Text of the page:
Keep it up: Find simple reminders to help you sip throughout the day. Drink a glass of water every time you walk into the kitchen, for instance, or use a water-tracking app like WaterMinder.
Day 4: Take a 30-Minute Walk
Here's one more reason to strive for the recommended 30 minutes of moderate exercise most days of the week: Moving your body can help move your bowels.
"Sedentary people have more trouble emptying their bowels," Dr. Sanmiguel says. "The longer you sit down, the higher the chances are of developing symptomatic hemorrhoids or constipation."
Aerobic exercise tends to be the most effective for getting things going, and it doesn't have to be intense. A brisk stroll will get the job done, says Dr. Méndez.
Keep it up: Treat your workouts like appointments by putting them into your calendar, so they don't get lost in the shuffle. If you can't find a spare 30 minutes, break your activity into shorter chunks (like three 10-minute walks), recommends the Mayo Clinic.
Day 5: Look at Your Meds
Many medications, vitamins and supplements (including natural ones!) can affect your GI tract, Dr. Sanmiguel notes. Anti-depressants, high blood pressure meds and iron supplements often trigger constipation, for instance, while antibiotics, immunosuppressants and even some herbal teas can cause diarrhea.
Set aside time to review your medication and supplement regimen with your doctor or pharmacist, she recommends. You can work together to figure out a solution for any possible offenders, like lowering your dosage or trying an alternate drug.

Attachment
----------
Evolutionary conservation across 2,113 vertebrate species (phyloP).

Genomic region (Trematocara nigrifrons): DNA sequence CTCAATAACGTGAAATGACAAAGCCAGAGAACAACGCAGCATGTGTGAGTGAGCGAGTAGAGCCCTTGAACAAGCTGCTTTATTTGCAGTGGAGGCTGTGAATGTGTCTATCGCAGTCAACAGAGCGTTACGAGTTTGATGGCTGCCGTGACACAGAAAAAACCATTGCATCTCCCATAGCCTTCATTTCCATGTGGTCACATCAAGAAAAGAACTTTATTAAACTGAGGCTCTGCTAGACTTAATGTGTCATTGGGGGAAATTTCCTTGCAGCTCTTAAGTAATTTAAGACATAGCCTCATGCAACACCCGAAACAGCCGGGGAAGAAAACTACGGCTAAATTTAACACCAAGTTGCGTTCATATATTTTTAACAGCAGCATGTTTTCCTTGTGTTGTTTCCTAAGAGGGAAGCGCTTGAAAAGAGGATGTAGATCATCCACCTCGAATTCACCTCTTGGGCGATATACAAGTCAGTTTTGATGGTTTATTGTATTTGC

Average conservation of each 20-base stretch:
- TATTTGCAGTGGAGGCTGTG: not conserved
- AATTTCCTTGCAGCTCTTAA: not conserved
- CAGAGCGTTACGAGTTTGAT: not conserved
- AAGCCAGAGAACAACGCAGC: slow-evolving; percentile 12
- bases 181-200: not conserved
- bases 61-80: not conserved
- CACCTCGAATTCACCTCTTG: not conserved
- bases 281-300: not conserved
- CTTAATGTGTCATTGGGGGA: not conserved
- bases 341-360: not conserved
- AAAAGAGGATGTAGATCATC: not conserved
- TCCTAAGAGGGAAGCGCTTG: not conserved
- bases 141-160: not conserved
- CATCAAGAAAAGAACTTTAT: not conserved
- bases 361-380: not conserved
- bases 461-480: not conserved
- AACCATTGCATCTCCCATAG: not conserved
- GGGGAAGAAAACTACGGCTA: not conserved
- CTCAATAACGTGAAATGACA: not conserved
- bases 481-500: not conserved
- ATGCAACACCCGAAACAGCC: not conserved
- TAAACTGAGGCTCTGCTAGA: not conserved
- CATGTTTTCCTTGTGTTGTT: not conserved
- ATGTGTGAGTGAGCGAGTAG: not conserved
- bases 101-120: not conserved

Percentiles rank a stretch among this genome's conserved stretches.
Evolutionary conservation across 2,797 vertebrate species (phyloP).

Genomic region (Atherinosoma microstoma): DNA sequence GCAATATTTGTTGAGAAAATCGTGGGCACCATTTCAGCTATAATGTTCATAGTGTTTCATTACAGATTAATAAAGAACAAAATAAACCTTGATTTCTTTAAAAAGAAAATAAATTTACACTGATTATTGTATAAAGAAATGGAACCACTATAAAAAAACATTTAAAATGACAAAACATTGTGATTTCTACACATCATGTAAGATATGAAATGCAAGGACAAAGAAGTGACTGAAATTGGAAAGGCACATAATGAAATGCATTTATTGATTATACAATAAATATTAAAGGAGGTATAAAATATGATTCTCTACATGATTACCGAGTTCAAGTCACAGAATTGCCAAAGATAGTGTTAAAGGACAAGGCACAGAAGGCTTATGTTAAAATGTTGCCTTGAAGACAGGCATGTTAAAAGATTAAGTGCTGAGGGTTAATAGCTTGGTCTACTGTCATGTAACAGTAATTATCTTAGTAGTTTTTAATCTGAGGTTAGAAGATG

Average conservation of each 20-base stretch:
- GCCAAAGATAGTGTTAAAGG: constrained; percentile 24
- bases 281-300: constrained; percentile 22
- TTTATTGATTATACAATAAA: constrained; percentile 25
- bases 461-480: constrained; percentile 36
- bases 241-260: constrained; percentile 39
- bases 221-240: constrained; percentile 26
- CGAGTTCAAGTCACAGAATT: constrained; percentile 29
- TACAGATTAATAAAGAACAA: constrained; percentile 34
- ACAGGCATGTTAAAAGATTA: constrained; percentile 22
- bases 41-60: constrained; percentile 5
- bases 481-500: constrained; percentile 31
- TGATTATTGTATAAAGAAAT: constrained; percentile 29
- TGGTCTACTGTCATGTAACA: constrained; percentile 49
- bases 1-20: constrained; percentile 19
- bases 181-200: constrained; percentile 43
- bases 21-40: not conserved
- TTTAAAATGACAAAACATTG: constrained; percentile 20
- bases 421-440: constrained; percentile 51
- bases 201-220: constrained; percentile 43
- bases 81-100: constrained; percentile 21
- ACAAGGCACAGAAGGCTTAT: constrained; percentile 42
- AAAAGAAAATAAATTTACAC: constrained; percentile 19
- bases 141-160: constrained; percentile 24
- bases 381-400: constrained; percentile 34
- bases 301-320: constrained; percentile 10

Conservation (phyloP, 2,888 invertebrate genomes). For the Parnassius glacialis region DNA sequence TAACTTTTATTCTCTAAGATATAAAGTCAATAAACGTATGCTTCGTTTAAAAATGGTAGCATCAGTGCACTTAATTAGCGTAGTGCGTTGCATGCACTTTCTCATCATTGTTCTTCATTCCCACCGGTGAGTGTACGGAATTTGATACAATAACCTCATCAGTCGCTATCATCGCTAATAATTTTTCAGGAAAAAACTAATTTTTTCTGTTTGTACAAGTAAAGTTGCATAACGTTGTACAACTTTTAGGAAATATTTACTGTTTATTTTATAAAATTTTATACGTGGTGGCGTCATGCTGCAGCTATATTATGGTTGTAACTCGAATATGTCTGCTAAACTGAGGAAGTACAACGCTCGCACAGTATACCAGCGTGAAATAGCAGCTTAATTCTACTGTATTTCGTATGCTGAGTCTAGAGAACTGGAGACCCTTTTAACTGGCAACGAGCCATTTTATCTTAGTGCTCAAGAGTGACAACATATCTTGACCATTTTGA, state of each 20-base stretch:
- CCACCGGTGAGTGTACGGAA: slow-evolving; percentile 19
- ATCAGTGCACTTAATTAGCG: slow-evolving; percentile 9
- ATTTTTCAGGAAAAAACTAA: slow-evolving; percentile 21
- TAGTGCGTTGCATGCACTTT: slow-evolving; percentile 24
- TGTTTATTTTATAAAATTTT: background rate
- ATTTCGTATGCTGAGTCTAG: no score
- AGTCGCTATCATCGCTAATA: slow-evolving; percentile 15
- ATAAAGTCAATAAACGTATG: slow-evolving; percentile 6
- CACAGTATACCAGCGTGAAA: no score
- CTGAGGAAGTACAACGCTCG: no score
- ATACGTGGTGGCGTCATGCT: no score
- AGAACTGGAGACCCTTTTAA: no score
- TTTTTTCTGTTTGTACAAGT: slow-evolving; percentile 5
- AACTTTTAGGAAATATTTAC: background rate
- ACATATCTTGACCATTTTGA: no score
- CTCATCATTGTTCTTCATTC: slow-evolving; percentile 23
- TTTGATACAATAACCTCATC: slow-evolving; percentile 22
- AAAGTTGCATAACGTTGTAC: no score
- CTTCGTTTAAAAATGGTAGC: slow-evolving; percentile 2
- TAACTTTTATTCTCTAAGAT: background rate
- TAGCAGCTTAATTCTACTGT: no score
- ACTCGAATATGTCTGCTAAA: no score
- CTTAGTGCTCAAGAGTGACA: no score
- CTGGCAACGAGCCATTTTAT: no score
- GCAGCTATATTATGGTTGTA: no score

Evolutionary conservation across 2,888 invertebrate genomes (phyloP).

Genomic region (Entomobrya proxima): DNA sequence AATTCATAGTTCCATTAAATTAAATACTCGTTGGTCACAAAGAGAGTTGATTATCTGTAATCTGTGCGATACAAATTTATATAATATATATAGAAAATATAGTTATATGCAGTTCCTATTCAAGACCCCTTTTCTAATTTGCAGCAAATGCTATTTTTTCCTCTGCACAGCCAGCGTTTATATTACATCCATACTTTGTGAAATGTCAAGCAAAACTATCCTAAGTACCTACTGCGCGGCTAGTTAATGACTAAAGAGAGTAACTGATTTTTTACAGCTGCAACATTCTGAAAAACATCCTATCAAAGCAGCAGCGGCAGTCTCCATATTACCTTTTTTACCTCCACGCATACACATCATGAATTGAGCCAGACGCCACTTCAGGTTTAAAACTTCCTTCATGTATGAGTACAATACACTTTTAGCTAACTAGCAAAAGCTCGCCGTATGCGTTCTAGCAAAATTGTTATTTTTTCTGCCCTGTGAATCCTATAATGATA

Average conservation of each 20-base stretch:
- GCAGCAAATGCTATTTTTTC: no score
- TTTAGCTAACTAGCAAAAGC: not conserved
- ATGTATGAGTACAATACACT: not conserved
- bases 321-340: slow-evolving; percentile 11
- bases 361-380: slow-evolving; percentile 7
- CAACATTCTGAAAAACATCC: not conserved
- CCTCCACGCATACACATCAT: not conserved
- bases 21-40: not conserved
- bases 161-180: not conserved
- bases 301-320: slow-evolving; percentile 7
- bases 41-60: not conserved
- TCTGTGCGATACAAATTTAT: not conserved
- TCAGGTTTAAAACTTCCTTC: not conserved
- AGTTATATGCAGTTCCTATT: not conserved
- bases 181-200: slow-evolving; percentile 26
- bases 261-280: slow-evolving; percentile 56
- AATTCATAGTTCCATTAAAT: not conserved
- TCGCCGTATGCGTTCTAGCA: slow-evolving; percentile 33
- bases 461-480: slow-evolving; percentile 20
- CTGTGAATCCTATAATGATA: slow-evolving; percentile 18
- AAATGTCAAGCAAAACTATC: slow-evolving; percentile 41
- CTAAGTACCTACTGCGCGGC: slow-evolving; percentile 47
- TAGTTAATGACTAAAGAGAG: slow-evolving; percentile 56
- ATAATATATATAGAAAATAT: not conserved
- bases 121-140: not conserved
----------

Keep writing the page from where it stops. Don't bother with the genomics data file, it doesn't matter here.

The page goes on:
Keep it up: Before taking a new medication or supplement, check with your doctor or pharmacist about whether it could affect your bowel habits.
Day 6: Use a Toilet Stool
Getting into a squat-like position, where your knees are above your hips, can make for better pooping by reducing straining and making it easier to go. You can buy a dedicated squatty potty, but simply placing a stool under your feet will do the trick too.
"This 'squatting' position will open up your pelvic angles and rectal passage," Dr. Méndez explains.
You can get more leverage by resting your hands or elbows on your thighs while leaning forward, taking care to keep your spine straight.
Keep it up: Once you've seen the difference a stool can make, chances are you won't want to go back to life without one.
Day 7: Do Something Relaxing
Stress can seriously mess with your stomach, so start taking some time to chill and unwind.
"When the brain perceives stress, it sends signals to the gut that influence digestion, absorption and motility, slowing things down in the form of constipation or speeding them up in the form of diarrhea," Dr. Méndez says. (Thanks, vagus nerve!)
Journaling, meditation, taking a walk or even just calling a friend can all work — as long as you feel cooler and calmer after doing it.
Keep it up: Pick a time of day where you can consistently keep distractions at bay and set aside time for you. That might mean getting up a little earlier to take a short walk before everyone else in your household wakes up, or reading in bed at night instead of scrolling on your phone.
Is this an emergency? If you are experiencing serious medical symptoms, please see the National Library of Medicine’s list of signs you need emergency medical attention or call 911.